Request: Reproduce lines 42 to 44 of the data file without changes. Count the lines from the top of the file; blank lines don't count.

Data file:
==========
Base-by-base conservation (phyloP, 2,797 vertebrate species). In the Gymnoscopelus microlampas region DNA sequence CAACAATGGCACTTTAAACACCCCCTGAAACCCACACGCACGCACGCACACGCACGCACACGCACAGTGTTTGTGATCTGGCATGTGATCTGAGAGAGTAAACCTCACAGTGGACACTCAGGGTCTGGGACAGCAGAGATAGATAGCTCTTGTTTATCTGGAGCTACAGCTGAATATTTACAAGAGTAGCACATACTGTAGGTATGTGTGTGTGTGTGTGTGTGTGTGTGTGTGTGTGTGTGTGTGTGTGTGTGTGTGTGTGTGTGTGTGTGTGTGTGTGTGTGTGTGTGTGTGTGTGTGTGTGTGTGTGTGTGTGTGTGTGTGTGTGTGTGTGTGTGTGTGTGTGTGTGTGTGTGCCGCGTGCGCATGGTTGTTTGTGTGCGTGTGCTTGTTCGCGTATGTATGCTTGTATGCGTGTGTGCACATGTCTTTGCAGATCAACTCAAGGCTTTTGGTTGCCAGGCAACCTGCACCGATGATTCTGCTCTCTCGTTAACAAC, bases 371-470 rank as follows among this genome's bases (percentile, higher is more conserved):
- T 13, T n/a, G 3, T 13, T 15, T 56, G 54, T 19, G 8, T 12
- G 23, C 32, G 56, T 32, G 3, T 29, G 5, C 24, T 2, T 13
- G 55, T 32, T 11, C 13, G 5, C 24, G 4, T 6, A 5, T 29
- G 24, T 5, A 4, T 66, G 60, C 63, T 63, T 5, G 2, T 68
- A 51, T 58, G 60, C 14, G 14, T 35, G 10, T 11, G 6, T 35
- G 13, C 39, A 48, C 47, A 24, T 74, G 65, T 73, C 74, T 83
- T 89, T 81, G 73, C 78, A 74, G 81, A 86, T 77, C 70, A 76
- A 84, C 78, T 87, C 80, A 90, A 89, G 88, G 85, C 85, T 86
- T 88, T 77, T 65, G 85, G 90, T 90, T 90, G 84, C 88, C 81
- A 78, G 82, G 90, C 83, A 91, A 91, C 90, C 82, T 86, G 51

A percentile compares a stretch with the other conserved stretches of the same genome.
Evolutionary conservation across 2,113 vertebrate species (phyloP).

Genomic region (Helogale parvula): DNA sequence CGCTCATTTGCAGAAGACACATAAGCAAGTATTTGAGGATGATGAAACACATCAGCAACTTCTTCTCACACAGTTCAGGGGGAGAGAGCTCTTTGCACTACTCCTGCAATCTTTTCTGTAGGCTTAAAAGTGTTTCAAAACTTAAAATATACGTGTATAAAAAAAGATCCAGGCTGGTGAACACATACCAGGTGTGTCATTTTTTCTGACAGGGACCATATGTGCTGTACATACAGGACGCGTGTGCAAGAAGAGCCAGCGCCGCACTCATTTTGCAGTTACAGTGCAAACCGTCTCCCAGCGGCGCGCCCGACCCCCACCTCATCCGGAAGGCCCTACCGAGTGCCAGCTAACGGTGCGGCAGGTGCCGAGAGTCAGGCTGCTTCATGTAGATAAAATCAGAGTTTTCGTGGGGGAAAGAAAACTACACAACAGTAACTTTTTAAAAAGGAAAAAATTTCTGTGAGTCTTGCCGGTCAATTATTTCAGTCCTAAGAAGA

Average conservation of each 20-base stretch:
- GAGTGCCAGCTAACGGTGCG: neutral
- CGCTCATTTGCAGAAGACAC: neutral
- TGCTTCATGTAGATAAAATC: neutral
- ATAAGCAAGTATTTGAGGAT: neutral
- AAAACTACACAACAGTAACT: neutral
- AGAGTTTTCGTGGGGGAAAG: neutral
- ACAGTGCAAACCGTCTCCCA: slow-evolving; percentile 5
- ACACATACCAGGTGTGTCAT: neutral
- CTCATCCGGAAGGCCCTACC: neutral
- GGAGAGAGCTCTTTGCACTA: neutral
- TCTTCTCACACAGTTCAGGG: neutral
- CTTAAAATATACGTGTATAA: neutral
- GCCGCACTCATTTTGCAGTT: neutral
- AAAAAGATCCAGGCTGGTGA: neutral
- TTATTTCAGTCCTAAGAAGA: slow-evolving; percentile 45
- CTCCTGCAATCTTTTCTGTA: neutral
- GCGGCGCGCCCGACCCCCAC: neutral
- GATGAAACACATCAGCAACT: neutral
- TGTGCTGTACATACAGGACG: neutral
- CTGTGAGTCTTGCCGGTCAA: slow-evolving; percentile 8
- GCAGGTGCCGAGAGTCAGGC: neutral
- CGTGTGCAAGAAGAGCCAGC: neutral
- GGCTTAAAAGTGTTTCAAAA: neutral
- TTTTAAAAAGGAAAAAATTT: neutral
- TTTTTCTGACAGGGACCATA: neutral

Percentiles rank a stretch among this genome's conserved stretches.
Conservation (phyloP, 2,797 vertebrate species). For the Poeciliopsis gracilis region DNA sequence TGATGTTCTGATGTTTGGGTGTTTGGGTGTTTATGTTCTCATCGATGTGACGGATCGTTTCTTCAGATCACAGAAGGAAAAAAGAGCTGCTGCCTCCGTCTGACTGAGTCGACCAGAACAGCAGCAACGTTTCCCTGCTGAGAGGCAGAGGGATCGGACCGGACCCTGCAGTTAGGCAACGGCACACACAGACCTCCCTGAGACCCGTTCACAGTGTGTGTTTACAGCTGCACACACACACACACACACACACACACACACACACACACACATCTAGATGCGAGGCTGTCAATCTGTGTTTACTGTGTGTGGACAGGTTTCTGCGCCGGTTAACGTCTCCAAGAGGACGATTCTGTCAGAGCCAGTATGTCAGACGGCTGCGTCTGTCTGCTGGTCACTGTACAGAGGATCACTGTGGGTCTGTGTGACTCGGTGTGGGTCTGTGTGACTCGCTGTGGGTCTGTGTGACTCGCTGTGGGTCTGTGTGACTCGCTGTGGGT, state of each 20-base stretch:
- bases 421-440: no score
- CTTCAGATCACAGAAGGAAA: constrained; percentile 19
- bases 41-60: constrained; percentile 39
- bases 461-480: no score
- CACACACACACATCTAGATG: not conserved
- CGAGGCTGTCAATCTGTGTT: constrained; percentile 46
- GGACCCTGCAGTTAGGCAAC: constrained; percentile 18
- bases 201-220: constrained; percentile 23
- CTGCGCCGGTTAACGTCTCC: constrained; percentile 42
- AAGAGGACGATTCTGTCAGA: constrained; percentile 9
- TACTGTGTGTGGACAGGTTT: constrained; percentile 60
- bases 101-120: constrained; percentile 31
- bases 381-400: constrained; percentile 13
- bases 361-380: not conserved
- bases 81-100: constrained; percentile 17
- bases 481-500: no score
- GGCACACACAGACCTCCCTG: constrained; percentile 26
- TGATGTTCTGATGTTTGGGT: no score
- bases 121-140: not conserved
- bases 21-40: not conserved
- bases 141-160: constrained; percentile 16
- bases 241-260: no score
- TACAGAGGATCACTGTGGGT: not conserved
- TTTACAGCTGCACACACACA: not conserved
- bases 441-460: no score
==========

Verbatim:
Conservation (phyloP, 2,797 vertebrate species). For the Poeciliopsis gracilis region DNA sequence TGATGTTCTGATGTTTGGGTGTTTGGGTGTTTATGTTCTCATCGATGTGACGGATCGTTTCTTCAGATCACAGAAGGAAAAAAGAGCTGCTGCCTCCGTCTGACTGAGTCGACCAGAACAGCAGCAACGTTTCCCTGCTGAGAGGCAGAGGGATCGGACCGGACCCTGCAGTTAGGCAACGGCACACACAGACCTCCCTGAGACCCGTTCACAGTGTGTGTTTACAGCTGCACACACACACACACACACACACACACACACACACACACACATCTAGATGCGAGGCTGTCAATCTGTGTTTACTGTGTGTGGACAGGTTTCTGCGCCGGTTAACGTCTCCAAGAGGACGATTCTGTCAGAGCCAGTATGTCAGACGGCTGCGTCTGTCTGCTGGTCACTGTACAGAGGATCACTGTGGGTCTGTGTGACTCGGTGTGGGTCTGTGTGACTCGCTGTGGGTCTGTGTGACTCGCTGTGGGTCTGTGTGACTCGCTGTGGGT, state of each 20-base stretch:
- bases 421-440: no score
- CTTCAGATCACAGAAGGAAA: constrained; percentile 19